Potential Impacts of India’s New Companies Act, 2013

Francisco A. Laguna & Annapurna Nandyal

In last week’s post, we highlighted some of the new concepts and changes introduced by India’s Companies Act, 2013 (the “Act”).  Today, we explore some of the critiques of the Act and its potential impacts.

Many detractors of the Act still consider it inadequate compared to the legislation governing companies in many jurisdictions. Moreover, several provisions will not enter into force immediately: public comments continue to be reviewed, and the Indian Government must draft various rules and regulations to implement them.

India: Red Fort Photo Credit: Soham Banerjee via Wikimedia Commons

India: Red Fort
Photo Credit: Soham Banerjee via Wikimedia Commons

The Act was rolled out in two sessions, with feedback on the 1st Phase rules to be submitted by 10 October and feedback on the 2nd Phase rules to be provided by 23 October. Many have argued that the whole Act should have entered into force at one time, to avoid confusion. In addition, the lack of clarity in certain provisions has resulted in criticism by auditors, lawyers and finance professionals.

For instance, the Act now prohibits an investment structure that involves more than two layers of “investment companies” in India, subject to two specific exceptions: (a) allowing Indian companies to acquire offshore companies, which, in turn, have subsidiaries beyond two levels; and (b) in cases where a company needs to have more than two layers of investment companies in order to comply with the law. The change is to limit tax avoidance through multiple holding company structures. However, it will have an impact on structuring down-stream foreign investment through holding companies in India. It may particularly affect sectors such as infrastructure and mining where it is common to have multiple subsidiaries for implementing projects and fund-raising. Also, there is a lack of clarity on the fate of existing structures, and whether they will be grandfathered.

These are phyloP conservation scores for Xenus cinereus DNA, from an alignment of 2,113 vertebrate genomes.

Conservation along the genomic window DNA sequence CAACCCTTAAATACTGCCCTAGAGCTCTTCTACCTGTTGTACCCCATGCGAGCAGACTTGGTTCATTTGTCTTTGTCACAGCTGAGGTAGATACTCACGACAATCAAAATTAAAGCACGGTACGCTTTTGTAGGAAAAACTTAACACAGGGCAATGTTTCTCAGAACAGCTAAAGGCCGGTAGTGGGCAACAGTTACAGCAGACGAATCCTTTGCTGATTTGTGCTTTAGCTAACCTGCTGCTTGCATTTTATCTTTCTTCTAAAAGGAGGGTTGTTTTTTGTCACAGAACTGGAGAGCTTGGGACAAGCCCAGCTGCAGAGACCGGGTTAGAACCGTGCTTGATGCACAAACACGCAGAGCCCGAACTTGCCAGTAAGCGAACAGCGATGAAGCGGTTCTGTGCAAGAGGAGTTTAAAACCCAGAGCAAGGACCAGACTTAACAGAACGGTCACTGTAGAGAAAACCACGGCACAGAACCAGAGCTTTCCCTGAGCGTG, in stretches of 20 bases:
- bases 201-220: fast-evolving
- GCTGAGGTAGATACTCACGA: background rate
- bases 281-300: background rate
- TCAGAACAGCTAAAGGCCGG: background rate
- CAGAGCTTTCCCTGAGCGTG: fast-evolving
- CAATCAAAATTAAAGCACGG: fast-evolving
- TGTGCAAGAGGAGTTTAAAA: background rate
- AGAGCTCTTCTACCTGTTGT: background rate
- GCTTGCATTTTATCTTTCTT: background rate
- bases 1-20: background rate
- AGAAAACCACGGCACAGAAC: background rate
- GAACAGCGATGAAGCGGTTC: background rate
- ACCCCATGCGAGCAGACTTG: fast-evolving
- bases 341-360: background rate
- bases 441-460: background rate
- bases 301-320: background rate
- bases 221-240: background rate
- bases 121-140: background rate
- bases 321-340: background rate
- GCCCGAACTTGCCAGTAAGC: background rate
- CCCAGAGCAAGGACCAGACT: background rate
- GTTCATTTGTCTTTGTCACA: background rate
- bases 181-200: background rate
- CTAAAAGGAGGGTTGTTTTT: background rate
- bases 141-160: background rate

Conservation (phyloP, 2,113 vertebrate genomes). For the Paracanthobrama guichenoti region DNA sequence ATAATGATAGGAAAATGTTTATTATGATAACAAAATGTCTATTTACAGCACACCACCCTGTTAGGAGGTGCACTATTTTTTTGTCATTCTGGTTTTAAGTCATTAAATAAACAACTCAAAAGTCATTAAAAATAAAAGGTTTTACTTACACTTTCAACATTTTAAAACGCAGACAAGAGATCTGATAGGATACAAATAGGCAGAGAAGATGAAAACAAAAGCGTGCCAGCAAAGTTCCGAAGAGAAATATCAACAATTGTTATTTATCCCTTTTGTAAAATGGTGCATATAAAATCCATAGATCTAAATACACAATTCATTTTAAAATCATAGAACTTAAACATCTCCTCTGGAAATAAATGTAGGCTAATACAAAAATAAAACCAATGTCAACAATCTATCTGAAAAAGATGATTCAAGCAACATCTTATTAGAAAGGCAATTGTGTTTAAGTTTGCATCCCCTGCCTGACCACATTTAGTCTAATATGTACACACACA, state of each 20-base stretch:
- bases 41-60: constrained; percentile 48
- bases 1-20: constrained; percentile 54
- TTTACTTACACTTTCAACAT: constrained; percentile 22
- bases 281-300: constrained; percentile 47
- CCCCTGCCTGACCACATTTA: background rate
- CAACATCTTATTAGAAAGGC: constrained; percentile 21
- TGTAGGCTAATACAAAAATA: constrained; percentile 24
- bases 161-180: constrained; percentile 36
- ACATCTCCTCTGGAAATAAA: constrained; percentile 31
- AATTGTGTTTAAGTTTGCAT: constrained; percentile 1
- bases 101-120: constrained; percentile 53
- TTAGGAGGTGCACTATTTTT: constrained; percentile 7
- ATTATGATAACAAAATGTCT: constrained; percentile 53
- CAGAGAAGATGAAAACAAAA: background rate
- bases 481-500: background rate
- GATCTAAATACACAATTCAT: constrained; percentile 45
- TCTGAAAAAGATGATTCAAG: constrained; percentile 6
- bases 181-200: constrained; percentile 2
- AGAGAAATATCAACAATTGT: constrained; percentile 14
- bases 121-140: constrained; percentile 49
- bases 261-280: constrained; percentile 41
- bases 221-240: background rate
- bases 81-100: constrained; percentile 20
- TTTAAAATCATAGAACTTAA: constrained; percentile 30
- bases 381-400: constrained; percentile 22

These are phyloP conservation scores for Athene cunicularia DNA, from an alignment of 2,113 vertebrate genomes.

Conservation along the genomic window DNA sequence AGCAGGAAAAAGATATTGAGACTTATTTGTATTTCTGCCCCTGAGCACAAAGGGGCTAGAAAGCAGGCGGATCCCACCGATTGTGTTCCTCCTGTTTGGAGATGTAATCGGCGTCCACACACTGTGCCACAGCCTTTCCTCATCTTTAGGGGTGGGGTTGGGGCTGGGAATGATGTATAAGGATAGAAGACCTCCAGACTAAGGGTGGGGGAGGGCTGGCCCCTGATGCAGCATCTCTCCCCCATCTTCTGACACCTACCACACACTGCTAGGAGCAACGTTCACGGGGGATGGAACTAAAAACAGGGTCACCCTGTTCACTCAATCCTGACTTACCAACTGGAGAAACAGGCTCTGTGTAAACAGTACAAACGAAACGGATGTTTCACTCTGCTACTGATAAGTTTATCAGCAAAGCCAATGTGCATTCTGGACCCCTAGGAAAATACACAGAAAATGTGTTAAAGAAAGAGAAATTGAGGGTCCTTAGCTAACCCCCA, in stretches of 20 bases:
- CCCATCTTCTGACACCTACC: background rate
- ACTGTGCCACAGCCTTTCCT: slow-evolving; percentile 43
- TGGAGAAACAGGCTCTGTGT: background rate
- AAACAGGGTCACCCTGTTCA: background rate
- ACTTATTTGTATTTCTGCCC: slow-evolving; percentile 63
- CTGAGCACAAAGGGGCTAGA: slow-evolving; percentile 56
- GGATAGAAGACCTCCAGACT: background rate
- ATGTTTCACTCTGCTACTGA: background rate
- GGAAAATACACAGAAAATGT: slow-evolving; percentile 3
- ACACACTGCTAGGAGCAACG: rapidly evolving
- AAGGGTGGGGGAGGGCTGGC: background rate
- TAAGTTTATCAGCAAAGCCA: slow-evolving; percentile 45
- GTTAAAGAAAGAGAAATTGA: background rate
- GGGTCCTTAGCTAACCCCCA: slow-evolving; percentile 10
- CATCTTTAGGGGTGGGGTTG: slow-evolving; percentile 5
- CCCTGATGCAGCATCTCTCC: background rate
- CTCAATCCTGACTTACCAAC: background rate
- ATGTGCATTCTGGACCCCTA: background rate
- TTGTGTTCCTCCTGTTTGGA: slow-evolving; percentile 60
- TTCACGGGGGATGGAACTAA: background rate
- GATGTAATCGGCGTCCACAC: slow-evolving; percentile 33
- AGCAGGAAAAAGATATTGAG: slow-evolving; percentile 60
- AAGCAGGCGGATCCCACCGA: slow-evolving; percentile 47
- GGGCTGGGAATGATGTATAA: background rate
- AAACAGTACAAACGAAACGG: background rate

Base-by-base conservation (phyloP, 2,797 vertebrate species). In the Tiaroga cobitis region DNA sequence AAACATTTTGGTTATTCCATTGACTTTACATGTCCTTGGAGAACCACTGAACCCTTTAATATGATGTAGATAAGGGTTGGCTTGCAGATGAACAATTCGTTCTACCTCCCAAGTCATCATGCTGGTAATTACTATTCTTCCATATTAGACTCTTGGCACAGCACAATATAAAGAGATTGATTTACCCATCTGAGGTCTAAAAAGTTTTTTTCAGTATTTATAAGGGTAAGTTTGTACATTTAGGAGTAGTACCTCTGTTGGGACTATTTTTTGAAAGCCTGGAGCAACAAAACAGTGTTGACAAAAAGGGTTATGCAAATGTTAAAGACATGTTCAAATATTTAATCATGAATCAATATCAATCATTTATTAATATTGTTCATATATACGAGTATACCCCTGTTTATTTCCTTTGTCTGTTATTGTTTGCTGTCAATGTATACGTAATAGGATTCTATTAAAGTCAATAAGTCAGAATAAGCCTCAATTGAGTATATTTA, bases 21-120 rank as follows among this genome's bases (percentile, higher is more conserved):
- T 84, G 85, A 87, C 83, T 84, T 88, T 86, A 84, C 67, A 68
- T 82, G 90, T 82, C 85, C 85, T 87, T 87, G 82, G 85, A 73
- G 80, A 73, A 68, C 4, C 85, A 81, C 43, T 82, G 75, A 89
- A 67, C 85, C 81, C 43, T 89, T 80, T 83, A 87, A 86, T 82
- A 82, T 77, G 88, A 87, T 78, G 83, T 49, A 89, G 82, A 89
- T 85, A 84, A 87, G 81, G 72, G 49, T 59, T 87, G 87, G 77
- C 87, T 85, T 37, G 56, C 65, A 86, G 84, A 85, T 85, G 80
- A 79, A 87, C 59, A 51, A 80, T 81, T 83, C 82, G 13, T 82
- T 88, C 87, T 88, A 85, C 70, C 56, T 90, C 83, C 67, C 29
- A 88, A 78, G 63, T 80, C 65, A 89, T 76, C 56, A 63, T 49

Karnataka: Statue of Shiva Photo Credit: Foliate08 via Wikimedia Commons

Karnataka: Statue of Shiva
Photo Credit: Foliate08 via Wikimedia Commons

The Act provides that foreign companies in India need to furnish incorporation papers, among others, to the Registrar of Companies, display their names indicating country of origin, etc., but since the term “foreign company” is not defined clearly, it has created confusion leaving interpretation problems between former laws and the Act.

Another major impact of the Act is in the area of Corporate Social Responsibility (CSR). Before the introduction of the Act, CSR remained voluntary. Companies typically engaged in CSR projects to mitigate risks, boost employee morale, make business practices more sustainable and impact the consumer market. However, the Act makes CSR a governmental policy, threatening the fundamentals of the basic concept. Opponents worry that mandatory CSR could lead to indirect lobbying, whereby Indian corporations attempt to use CSR spending to benefit politicians in power, thereby continuing to fuel corruption.

Bangalore: High Court of Karnataka Photo Credit: Muhammad Mahdi Karim via Wikimedia Commons

Bangalore: High Court of Karnataka
Photo Credit: Muhammad Mahdi Karim via Wikimedia Commons

To protect investors and to tackle corporate fraud, the Act now allows “class action” lawsuits and gives the government’s investigative arm, the Serious Fraud Investigation Office (“SFIO”), additional statutory powers. Experts argue that class action suits may be misused for frivolous litigation and note that the courts will need to be judicious when considering whether to accept such cases.  Many wonder whether the government will provide the SFIO the necessary infrastructure to exercise its oversight power, or whether it is just another gimmick by the authorities.

The Act provides for mandatory auditor rotation for listed and other prescribed companies every five years, depending on whether the auditor is an individual or a firm. One of the risks posed by mandatory audit term is the loss of historical expertise in the manner in which the company operates. This could have a huge negative impact on the functioning of a company.

Though the Act poses challenges to corporate India, it is largely seen as an initial step to meeting the much-needed objective of improving the country’s investment climate. TransLegal has assisted clients in India on issues involving corporate law, genetically modified organisms, franchises, food labeling and importation requirements.  Call us with your questions on doing business in India.


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